FN 4. Penal Code section 1202b states: "In any criminal proceeding in which defendant is convicted of a felony or felonies and is committed to the custody of the Director of Corrections, if defendant was, at the time of commission of the offense or offenses, or of the apprehension from which the criminal proceeding resulted, under the age of 23 years, the court may, notwithstanding any other provision of law fixing or affecting the penalty for the offense or offenses, specify that the minimum term of imprisonment for the offense or the offenses cumulatively shall be six months. This section does not apply to any offense punishable by death."
FN 1. The FBI released thousands of pages of documents to Pratt as a result of a Freedom of Information Act request he filed in 1976. Congressman McCloskey's dissatisfaction is apparently based on his reading of some of those documents.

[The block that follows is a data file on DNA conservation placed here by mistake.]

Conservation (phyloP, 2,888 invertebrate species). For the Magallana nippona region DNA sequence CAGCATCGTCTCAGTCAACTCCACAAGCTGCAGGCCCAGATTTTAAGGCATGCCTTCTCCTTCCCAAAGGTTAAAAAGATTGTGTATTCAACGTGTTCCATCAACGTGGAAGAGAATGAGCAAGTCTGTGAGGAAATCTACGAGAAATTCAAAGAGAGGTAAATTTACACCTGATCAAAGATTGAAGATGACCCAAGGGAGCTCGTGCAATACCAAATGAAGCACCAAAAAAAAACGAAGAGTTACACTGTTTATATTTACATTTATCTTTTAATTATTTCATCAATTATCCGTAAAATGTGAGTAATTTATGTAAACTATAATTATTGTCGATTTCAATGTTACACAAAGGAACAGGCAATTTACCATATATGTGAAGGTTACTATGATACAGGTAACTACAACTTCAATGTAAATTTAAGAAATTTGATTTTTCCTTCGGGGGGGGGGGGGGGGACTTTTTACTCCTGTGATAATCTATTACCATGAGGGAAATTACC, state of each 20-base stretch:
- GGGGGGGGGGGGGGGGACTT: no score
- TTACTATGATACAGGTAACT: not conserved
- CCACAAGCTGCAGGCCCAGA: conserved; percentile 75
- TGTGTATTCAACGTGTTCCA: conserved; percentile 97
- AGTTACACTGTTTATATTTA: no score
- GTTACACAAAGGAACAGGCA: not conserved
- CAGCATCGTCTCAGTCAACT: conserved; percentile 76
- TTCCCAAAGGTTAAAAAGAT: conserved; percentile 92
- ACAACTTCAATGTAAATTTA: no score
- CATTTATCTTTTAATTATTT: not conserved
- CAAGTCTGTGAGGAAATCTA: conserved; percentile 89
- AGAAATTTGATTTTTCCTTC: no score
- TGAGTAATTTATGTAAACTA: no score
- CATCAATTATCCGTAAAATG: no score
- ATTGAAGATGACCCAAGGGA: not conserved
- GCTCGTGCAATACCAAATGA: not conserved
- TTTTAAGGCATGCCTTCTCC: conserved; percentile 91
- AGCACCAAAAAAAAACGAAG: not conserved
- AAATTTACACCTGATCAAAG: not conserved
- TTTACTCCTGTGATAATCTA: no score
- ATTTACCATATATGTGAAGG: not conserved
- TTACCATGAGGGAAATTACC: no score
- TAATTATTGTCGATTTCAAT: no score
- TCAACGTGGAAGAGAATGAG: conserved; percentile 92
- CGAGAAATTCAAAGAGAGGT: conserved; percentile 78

FN 2. Memorandum from Attorney General to the FBI Director September 14, 1967, quoted in Select Committee to Study Governmental Operations, Final Report, Book III: Supplementary Detailed Staff Report on Intelligence Activities and the Rights of Americans, S.Rep. 94-755, 94th Cong., 2d Sess. 492 (1976) [hereinafter Church Committee Report].
FN 3. There has been some confusion about whether Julius Butler was an FBI informant. This confusion is understandable in light of the contrast between the broad dictionary definition of informant and the precise law enforcement usage of that term. These semantic differences--briefly addressed be low-- should not divert attention from the primary issue, which is whether Pratt is entitled to a new trial because the jury was unaware that Butler supplied information to the FBI.
Webster's New Collegiate Dictionary (1977) defines "informant" as "one who gives information." Of course, under that broad definition Butler would be considered an informant, for he supplied information to the FBI.